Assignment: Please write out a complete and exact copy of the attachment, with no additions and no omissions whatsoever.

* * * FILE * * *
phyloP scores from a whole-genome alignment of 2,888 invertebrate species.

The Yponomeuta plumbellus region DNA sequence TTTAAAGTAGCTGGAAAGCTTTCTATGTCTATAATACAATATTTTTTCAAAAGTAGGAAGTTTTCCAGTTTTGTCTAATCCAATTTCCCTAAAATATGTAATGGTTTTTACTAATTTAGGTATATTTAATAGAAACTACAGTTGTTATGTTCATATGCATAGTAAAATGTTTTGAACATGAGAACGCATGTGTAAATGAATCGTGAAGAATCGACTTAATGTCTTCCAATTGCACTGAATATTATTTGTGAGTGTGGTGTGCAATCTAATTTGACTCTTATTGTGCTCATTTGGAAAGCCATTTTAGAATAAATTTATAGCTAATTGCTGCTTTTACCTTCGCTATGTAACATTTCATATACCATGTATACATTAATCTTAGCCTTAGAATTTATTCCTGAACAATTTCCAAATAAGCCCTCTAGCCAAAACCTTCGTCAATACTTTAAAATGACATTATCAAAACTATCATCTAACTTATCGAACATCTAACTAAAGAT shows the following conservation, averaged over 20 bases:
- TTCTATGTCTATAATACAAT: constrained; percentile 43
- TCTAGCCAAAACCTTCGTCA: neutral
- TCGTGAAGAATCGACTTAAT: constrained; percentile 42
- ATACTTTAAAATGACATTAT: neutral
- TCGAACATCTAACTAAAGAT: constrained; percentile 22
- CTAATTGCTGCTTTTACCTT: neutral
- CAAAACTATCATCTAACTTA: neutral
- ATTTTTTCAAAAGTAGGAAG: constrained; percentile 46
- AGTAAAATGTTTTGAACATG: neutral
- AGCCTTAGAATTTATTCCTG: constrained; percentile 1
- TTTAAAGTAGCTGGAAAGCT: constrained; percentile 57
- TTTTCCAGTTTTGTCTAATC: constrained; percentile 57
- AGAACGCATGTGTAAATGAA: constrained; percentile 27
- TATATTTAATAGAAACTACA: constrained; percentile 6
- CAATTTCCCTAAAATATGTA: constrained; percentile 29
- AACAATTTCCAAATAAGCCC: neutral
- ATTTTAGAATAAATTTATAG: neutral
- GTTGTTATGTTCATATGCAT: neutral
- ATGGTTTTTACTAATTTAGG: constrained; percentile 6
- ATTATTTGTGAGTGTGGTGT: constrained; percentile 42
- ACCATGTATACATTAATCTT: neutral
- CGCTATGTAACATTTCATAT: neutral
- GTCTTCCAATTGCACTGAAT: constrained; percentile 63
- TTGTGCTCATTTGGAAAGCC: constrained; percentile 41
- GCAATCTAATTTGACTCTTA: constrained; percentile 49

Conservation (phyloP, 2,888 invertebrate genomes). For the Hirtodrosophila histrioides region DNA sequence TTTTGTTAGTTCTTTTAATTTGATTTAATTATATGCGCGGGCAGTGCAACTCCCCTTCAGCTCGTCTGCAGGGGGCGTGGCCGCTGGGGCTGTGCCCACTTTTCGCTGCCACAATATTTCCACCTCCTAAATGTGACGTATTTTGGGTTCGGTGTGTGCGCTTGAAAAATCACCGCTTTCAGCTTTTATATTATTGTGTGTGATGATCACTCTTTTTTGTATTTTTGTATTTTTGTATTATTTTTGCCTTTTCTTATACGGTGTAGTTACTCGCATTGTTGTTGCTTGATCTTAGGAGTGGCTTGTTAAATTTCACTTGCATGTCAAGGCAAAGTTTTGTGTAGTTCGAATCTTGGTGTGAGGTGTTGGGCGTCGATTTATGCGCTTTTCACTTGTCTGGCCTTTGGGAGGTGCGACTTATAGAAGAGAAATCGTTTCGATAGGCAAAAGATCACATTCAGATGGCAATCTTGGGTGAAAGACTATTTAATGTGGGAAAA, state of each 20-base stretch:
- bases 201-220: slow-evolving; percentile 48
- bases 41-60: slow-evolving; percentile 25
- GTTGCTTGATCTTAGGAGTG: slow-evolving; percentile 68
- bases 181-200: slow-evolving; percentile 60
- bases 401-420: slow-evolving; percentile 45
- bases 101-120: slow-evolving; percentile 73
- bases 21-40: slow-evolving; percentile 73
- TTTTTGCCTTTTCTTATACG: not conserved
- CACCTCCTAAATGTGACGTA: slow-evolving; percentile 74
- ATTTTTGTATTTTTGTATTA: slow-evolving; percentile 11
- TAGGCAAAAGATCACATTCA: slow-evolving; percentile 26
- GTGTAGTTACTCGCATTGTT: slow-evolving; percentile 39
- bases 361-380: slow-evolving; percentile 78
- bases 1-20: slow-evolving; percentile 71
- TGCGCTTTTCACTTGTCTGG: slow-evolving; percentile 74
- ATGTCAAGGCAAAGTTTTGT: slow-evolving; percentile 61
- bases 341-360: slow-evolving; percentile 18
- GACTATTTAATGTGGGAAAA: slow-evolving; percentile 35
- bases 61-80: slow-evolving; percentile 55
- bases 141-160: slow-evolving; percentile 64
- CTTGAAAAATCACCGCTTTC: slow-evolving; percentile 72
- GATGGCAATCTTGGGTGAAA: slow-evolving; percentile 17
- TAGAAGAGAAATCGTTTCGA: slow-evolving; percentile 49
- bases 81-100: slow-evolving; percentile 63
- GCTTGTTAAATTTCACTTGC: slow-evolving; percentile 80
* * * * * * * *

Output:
phyloP scores from a whole-genome alignment of 2,888 invertebrate species.

The Yponomeuta plumbellus region DNA sequence TTTAAAGTAGCTGGAAAGCTTTCTATGTCTATAATACAATATTTTTTCAAAAGTAGGAAGTTTTCCAGTTTTGTCTAATCCAATTTCCCTAAAATATGTAATGGTTTTTACTAATTTAGGTATATTTAATAGAAACTACAGTTGTTATGTTCATATGCATAGTAAAATGTTTTGAACATGAGAACGCATGTGTAAATGAATCGTGAAGAATCGACTTAATGTCTTCCAATTGCACTGAATATTATTTGTGAGTGTGGTGTGCAATCTAATTTGACTCTTATTGTGCTCATTTGGAAAGCCATTTTAGAATAAATTTATAGCTAATTGCTGCTTTTACCTTCGCTATGTAACATTTCATATACCATGTATACATTAATCTTAGCCTTAGAATTTATTCCTGAACAATTTCCAAATAAGCCCTCTAGCCAAAACCTTCGTCAATACTTTAAAATGACATTATCAAAACTATCATCTAACTTATCGAACATCTAACTAAAGAT shows the following conservation, averaged over 20 bases:
- TTCTATGTCTATAATACAAT: constrained; percentile 43
- TCTAGCCAAAACCTTCGTCA: neutral
- TCGTGAAGAATCGACTTAAT: constrained; percentile 42
- ATACTTTAAAATGACATTAT: neutral
- TCGAACATCTAACTAAAGAT: constrained; percentile 22
- CTAATTGCTGCTTTTACCTT: neutral
- CAAAACTATCATCTAACTTA: neutral
- ATTTTTTCAAAAGTAGGAAG: constrained; percentile 46
- AGTAAAATGTTTTGAACATG: neutral
- AGCCTTAGAATTTATTCCTG: constrained; percentile 1
- TTTAAAGTAGCTGGAAAGCT: constrained; percentile 57
- TTTTCCAGTTTTGTCTAATC: constrained; percentile 57
- AGAACGCATGTGTAAATGAA: constrained; percentile 27
- TATATTTAATAGAAACTACA: constrained; percentile 6
- CAATTTCCCTAAAATATGTA: constrained; percentile 29
- AACAATTTCCAAATAAGCCC: neutral
- ATTTTAGAATAAATTTATAG: neutral
- GTTGTTATGTTCATATGCAT: neutral
- ATGGTTTTTACTAATTTAGG: constrained; percentile 6
- ATTATTTGTGAGTGTGGTGT: constrained; percentile 42
- ACCATGTATACATTAATCTT: neutral
- CGCTATGTAACATTTCATAT: neutral
- GTCTTCCAATTGCACTGAAT: constrained; percentile 63
- TTGTGCTCATTTGGAAAGCC: constrained; percentile 41
- GCAATCTAATTTGACTCTTA: constrained; percentile 49

Conservation (phyloP, 2,888 invertebrate genomes). For the Hirtodrosophila histrioides region DNA sequence TTTTGTTAGTTCTTTTAATTTGATTTAATTATATGCGCGGGCAGTGCAACTCCCCTTCAGCTCGTCTGCAGGGGGCGTGGCCGCTGGGGCTGTGCCCACTTTTCGCTGCCACAATATTTCCACCTCCTAAATGTGACGTATTTTGGGTTCGGTGTGTGCGCTTGAAAAATCACCGCTTTCAGCTTTTATATTATTGTGTGTGATGATCACTCTTTTTTGTATTTTTGTATTTTTGTATTATTTTTGCCTTTTCTTATACGGTGTAGTTACTCGCATTGTTGTTGCTTGATCTTAGGAGTGGCTTGTTAAATTTCACTTGCATGTCAAGGCAAAGTTTTGTGTAGTTCGAATCTTGGTGTGAGGTGTTGGGCGTCGATTTATGCGCTTTTCACTTGTCTGGCCTTTGGGAGGTGCGACTTATAGAAGAGAAATCGTTTCGATAGGCAAAAGATCACATTCAGATGGCAATCTTGGGTGAAAGACTATTTAATGTGGGAAAA, state of each 20-base stretch:
- bases 201-220: slow-evolving; percentile 48
- bases 41-60: slow-evolving; percentile 25
- GTTGCTTGATCTTAGGAGTG: slow-evolving; percentile 68
- bases 181-200: slow-evolving; percentile 60
- bases 401-420: slow-evolving; percentile 45
- bases 101-120: slow-evolving; percentile 73
- bases 21-40: slow-evolving; percentile 73
- TTTTTGCCTTTTCTTATACG: not conserved
- CACCTCCTAAATGTGACGTA: slow-evolving; percentile 74
- ATTTTTGTATTTTTGTATTA: slow-evolving; percentile 11
- TAGGCAAAAGATCACATTCA: slow-evolving; percentile 26
- GTGTAGTTACTCGCATTGTT: slow-evolving; percentile 39
- bases 361-380: slow-evolving; percentile 78
- bases 1-20: slow-evolving; percentile 71
- TGCGCTTTTCACTTGTCTGG: slow-evolving; percentile 74
- ATGTCAAGGCAAAGTTTTGT: slow-evolving; percentile 61
- bases 341-360: slow-evolving; percentile 18
- GACTATTTAATGTGGGAAAA: slow-evolving; percentile 35
- bases 61-80: slow-evolving; percentile 55
- bases 141-160: slow-evolving; percentile 64
- CTTGAAAAATCACCGCTTTC: slow-evolving; percentile 72
- GATGGCAATCTTGGGTGAAA: slow-evolving; percentile 17
- TAGAAGAGAAATCGTTTCGA: slow-evolving; percentile 49
- bases 81-100: slow-evolving; percentile 63
- GCTTGTTAAATTTCACTTGC: slow-evolving; percentile 80